I've been using GnuPG with an offline master + online subkey setup for a while now. All my email is signed with the signing-only subkey and encryption is done with the encryption-only subkey. The subkeys are 4096 bits. This setup works well, but I wanted to improve security so I got a Yubikey Neo.

Because the Yubikey only supports 2048 bit keys, I generated another pair of subkeys on a secure machine and uploaded them to the Yubikey. Now I have two pairs of encryption and signing subkeys on my keyring. GnuPG will use the newest suitable subkeys automatically, so my earlier set of subkeys is basically redundant.

I keep all the subkeys on my main offline keychain, but I don't want them cluttering up the keychain on my primary portable devices (laptop, etc). My plan is to also rekey the Yubikey often (at least once a year) so I'll have to deal with a growing list of superseded subkeys.

If someone sends data encrypted to one of my old subkeys, I'll have to dig out the offline keyring in order to decrypt it. This is quite a pain and I'd rather avoid doing so.

What's the best strategy for discontinuing use of old but still uncompromised subkeys? Revoke them? Set a short expiration date and wait for them to expire?

  • 1
    May I ask why you plan to rekey the yubikey that often? The probability that someone copied your gpg key is very low, given that you still posses the yubikey.
    – Josef
    Jul 29, 2015 at 18:58

1 Answer 1


Exchanging Keys on a Regular Base

If you intend to switch subkeys on a regular base (for example yearly, as you proposed), setting an expiration date seems a reasonable thing to do. Unlike expiration, other OpenPGP users will realize an outdated subkey anyway (which will trigger them updating your key, to look for new subkeys). Creating new subkeys in advance might help distributing it, key servers need some time to spread updates (between seconds and a bunch of minutes).

Consider setting up a reminder in your calendar, I often experience people to forget about creating new subkeys. When using smart cards like the Yubikey, remember you cannot download keys created on the device, so consider creating them locally and uploading them instead.

Revoking old Subkeys

Revocation does not necessarily imply your keys are compromised. There's a flag to indicate your (sub)keys are simply superseded and shouldn't be used any more. Revoking a key instead of just forgetting about it will also prevent possible attackers from using leaked keys after a time (this will probably be the reason you want to exchange keys every now and then, so also revoke the old ones!).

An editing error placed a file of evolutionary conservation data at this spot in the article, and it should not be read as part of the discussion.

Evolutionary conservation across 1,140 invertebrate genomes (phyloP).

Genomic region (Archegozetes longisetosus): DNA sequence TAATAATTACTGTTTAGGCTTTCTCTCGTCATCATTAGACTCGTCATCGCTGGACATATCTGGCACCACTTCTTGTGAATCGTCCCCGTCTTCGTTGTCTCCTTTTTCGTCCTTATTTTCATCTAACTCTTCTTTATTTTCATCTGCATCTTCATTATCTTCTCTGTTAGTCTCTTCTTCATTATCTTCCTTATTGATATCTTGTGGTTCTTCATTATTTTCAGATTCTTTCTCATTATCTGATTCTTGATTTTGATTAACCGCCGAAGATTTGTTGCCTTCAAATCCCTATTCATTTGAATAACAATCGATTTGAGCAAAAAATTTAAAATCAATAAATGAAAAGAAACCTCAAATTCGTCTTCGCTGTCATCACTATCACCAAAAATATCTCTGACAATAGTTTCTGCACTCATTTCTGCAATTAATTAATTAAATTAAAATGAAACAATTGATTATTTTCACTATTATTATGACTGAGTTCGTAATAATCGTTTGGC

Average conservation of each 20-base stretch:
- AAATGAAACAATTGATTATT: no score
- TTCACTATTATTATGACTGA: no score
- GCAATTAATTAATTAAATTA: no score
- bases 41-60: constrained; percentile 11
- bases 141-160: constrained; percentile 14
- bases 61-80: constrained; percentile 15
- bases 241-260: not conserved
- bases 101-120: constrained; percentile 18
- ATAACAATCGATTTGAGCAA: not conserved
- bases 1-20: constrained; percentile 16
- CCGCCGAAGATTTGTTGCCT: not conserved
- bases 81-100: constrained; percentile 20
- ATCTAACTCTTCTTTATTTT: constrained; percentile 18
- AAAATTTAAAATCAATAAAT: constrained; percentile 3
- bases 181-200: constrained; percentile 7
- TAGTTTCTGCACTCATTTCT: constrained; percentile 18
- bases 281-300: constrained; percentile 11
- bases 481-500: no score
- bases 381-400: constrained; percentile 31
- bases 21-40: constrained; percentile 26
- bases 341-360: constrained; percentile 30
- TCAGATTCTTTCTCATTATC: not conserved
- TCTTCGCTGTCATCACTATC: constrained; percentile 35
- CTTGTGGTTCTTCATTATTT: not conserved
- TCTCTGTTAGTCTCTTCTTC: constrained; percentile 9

Remember revoking subkeys is nothing complicated and does not have any negative impact on certifications you received or issued.

Deleting old Subkeys

I don't see a reason not to store revoked and/or expired encryption subkeys on your "daily-use-computer" any more. You will not be able to read old encrypted messages any more if you do so! Removing the old (private) signing subkeys is not a problem, as only the public key is needed for verification, you will not use the private key any more anyway.

  • Thank you for the through reply! In terms of generating subkeys in advance, does gpg allow for any type of "not-valid-before" flag (reverse expiration) like SSL certs? That would make key management much easier.
    – Pavel
    May 31, 2015 at 8:01
  • I'm not aware about something like this, neither does RFC 4880 indicate such a feature. You might be able to "fake" such a reverse expiration by setting a future system time during key creation, but could imagine problems with different OpenPGP clients doing so and wouldn't recommend it. If you want to give it a try anyway, GnuPG has a --faked-system-time option, or have a look at the faketime utility.
    – Jens Erat
    May 31, 2015 at 8:08

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